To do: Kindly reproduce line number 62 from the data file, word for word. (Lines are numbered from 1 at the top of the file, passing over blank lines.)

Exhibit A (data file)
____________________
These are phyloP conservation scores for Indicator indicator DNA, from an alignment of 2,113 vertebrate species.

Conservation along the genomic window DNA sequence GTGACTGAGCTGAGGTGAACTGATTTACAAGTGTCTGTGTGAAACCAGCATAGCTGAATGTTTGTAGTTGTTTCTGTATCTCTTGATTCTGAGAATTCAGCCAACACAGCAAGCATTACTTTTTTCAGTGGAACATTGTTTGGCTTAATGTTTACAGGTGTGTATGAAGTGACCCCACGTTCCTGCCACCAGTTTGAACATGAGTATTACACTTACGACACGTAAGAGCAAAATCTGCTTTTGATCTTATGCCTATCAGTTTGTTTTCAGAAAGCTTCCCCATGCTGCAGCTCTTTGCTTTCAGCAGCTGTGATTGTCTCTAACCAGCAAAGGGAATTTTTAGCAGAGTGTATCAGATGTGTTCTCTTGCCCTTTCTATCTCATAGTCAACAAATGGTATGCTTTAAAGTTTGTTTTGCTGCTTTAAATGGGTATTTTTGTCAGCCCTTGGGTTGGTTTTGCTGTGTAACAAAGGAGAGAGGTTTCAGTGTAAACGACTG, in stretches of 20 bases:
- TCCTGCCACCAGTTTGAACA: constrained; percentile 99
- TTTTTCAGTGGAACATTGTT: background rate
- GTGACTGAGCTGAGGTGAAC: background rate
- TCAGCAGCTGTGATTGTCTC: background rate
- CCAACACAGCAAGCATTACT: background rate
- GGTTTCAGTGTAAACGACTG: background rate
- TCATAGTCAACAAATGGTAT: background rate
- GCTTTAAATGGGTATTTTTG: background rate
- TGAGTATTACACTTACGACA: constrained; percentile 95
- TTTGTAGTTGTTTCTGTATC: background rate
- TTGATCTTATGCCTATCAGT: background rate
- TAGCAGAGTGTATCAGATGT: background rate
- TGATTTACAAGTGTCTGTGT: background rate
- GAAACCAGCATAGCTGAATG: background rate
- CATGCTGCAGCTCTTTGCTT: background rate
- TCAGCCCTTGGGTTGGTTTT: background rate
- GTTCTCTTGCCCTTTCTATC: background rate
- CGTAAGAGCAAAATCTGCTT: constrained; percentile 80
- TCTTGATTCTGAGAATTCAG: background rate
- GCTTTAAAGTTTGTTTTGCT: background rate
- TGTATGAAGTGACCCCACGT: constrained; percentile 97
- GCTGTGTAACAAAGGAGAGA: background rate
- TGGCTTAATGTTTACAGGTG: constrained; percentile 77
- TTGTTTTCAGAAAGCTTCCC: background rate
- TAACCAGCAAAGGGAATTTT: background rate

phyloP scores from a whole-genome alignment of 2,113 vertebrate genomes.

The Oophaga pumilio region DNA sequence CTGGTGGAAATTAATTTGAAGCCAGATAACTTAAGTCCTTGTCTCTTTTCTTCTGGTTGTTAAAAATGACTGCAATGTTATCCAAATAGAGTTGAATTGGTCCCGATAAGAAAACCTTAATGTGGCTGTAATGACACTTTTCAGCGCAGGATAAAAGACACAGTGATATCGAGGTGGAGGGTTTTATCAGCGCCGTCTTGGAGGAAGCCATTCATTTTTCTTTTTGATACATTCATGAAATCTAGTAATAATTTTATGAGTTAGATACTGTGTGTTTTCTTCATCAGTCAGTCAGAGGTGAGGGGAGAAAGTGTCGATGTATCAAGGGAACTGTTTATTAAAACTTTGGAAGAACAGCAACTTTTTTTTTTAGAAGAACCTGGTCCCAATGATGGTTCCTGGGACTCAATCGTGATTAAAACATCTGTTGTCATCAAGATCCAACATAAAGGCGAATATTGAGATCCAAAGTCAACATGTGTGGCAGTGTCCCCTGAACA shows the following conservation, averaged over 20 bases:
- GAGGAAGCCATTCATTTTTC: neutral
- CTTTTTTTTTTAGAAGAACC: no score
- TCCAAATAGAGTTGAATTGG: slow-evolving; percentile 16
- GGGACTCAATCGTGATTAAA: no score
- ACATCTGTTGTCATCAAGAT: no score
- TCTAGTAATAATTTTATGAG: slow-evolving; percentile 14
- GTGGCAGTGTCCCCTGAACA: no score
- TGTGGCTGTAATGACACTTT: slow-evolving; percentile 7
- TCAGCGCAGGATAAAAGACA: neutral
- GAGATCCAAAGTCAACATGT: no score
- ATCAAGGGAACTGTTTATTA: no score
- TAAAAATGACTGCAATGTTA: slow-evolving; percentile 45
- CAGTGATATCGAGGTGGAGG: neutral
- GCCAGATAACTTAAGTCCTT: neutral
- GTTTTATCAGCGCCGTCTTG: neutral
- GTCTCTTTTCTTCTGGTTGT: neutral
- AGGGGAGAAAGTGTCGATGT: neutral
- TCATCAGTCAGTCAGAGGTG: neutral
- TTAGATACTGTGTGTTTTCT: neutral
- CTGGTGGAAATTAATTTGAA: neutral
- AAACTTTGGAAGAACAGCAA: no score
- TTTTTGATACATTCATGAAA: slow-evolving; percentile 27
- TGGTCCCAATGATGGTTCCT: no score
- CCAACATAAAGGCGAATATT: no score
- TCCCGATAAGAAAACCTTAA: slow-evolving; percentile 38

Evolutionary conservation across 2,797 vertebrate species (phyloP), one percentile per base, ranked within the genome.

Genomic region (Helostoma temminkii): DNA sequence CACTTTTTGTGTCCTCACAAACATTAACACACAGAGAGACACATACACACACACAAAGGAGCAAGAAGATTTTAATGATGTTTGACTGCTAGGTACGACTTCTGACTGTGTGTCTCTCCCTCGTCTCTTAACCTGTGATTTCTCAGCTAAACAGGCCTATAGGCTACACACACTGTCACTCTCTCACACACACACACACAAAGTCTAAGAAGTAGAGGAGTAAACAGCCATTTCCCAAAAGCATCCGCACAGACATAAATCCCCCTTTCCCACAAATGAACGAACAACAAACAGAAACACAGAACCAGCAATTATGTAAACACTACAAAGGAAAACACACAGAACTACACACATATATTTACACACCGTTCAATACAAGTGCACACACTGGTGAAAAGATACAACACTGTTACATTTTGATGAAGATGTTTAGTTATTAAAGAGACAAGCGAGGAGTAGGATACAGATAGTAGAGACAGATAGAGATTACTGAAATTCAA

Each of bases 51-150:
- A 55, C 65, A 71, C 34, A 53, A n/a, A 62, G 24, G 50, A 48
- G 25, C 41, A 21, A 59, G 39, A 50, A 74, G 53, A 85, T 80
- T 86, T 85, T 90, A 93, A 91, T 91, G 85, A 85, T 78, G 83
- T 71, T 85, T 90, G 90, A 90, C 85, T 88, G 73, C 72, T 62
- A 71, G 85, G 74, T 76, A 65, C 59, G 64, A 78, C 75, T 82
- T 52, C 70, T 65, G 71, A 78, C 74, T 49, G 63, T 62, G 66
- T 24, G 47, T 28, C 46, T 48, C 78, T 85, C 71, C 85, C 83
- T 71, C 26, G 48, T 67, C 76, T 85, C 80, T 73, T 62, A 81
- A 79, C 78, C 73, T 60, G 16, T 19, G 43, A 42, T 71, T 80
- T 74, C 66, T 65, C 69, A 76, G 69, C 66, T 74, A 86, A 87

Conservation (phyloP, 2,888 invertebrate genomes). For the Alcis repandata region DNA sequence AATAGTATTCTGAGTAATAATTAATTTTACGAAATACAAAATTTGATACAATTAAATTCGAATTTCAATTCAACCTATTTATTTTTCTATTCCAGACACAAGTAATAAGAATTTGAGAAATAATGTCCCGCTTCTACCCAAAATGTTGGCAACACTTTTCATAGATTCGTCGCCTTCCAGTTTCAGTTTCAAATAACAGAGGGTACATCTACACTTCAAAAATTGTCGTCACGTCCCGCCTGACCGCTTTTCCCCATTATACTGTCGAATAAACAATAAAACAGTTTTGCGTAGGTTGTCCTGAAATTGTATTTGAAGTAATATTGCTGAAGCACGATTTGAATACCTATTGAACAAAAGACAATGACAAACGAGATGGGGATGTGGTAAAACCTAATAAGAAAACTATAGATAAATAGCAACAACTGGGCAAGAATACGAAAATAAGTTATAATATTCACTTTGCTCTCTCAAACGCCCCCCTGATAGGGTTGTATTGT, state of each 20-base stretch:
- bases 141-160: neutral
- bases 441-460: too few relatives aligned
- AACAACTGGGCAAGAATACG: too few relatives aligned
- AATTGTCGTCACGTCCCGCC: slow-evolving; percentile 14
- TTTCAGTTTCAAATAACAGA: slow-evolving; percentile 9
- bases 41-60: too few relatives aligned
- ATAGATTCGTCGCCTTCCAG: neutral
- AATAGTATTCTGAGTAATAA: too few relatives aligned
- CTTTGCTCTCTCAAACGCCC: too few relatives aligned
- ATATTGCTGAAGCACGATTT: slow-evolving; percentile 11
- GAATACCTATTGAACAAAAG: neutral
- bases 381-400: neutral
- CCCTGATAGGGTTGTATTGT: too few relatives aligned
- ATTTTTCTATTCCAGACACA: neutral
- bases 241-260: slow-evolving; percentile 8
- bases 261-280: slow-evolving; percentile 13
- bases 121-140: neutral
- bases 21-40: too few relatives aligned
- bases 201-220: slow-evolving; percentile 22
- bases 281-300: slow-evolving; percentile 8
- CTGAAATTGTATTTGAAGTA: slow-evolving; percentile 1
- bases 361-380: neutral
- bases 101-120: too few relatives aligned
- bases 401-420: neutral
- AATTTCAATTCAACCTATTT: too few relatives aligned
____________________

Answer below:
- A 71, G 85, G 74, T 76, A 65, C 59, G 64, A 78, C 75, T 82